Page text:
A biomechanical investigation of contemporary powerlifting training practices and their potential application to athletic development.
Swinton, Paul Alan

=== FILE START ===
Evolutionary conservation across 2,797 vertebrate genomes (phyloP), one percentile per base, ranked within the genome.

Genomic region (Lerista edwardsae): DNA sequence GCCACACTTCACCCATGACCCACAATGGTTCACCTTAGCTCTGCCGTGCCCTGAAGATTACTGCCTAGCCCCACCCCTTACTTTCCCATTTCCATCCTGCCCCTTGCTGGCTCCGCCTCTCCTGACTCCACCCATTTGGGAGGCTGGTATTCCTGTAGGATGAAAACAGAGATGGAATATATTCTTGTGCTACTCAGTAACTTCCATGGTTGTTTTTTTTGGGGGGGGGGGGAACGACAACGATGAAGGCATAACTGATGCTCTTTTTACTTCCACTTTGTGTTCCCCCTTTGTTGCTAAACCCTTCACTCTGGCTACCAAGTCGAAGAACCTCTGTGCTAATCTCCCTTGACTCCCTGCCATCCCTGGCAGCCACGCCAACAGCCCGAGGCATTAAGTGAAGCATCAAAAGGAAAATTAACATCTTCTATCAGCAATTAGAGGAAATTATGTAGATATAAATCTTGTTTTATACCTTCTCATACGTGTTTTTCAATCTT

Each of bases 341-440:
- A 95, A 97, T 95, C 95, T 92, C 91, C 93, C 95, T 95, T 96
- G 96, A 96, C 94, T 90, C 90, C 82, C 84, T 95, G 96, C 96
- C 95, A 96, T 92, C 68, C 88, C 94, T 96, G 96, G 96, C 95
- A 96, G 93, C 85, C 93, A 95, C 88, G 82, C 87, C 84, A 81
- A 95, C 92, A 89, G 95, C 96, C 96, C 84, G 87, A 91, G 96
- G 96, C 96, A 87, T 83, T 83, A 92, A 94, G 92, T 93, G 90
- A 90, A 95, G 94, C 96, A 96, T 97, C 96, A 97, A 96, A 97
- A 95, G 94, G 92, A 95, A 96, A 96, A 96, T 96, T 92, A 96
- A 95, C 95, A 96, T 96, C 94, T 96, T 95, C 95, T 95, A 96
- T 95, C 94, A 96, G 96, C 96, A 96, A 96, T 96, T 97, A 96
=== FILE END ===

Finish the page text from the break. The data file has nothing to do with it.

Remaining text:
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The contemporary training practices of powerlifters are presently being adopted by athletes from a variety of sports seeking to improve their performance. The aims of this PhD were to: 1) identify the contemporary training practices of powerlifters; 2) investigate the biomechanical stimulus the training practices create; and 3) assess whether the training practices have the potential to improve the athletic performance of general athletes The aims were achieved through the completion of five related studies. The first study employed questionnaires and interviews to indentify the contemporary training practices used by elite powerlifters. The results demonstrated that elite powerlifters used a wide variety of training practices, many of which would not have been attributed to the group based on previous literature. The practices were categorised based on their underlying mechanical principles so that the essential features could be investigated in the subsequent studies. A regression-based approach was used in the second study to identify the biomechanical variables associated with performance of common sporting tasks. Maximum force production, power, velocity and rate of force development (RFD) were shown to explain a large percentage of variation in performance of tasks such as sprinting, jumping and changing direction (adjusted R2 ranged from 0.43 to 0.86). These mechanical variables were then measured in a series of experimental studies to assess the potential of the contemporary powerlifting practices to improve athletes‟ physical performance. Assessments were based on a central paradigm in strength and conditioning that asserts that improvements in the ability to express biomechanical variables (e.g. force and power) are best obtained with training practices that maximise acute production of the same variable. Based on the categorisation of the mechanical principles underlying the assessed training practices, three experimental studies were conducted that investigated: 1) the practice of performing traditional resistance exercises at maximum velocity; 2) the effects of manipulating the external resistance through the use of variable resistance material (chain resistance) and an unconventional barbell (the hexagonal barbell); and 3) the effects of altering the movement strategy used to perform the squat. The results of the studies clearly demonstrated that each of the practices investigated could be used to substantially alter and in most cases enhance the biomechanical stimulus created. The practice of performing traditional resistance exercises at maximum velocity revealed that all key mechanical variables were significantly increased (p<0.05) compared with the standard practice of performing repetitions with a sub-maximum velocity. In addition, the results demonstrated that when performing a traditional resistance exercise such as the deadlift at maximum velocity, experienced resistance trained athletes could accelerate the load for the majority (75% to 90%+) of the movement. The second experimental study featuring the separate use of chain resistance and the hexagonal barbell to alter the characteristics of the external resistance demonstrated contrasting effects. The change in position of the external resistance when using the hexagonal barbell significantly (p<0.05) increased the participants' ability to produce high force, power, velocity and RFD values across a range of loads in comparison with the same movement performed with a traditional straight barbell. In contrast, the results from the study evaluating the effects of adding chain resistance showed that whilst force values were increased with the addition of chains, velocity, power and RFD values substantially decreased compared to standard repetitions performed with barbell resistance only. The results also demonstrated that the effects of the chain resistance were more noticeable with heavier chain and barbell loads. The final experimental investigated the effects of altering the movement strategy used to perform the back squat exercise. The results confirmed that changes to the movement strategy had a significant effect on a range of kinematic and kinetic variables. In particular, the contemporary techniques promoted by powerlifters resulted in substantial kinematic and kinetic changes at the hip and reduced kinetic output at the ankle joint. Collectively, the work from this PhD supports the selective use of contemporary powerlifting training practices for the development of athletic potential. Future research should build on the framework created in this thesis, progressing to longitudinal and ultimately implementation studies to increase the likelihood of transferring the results to practice.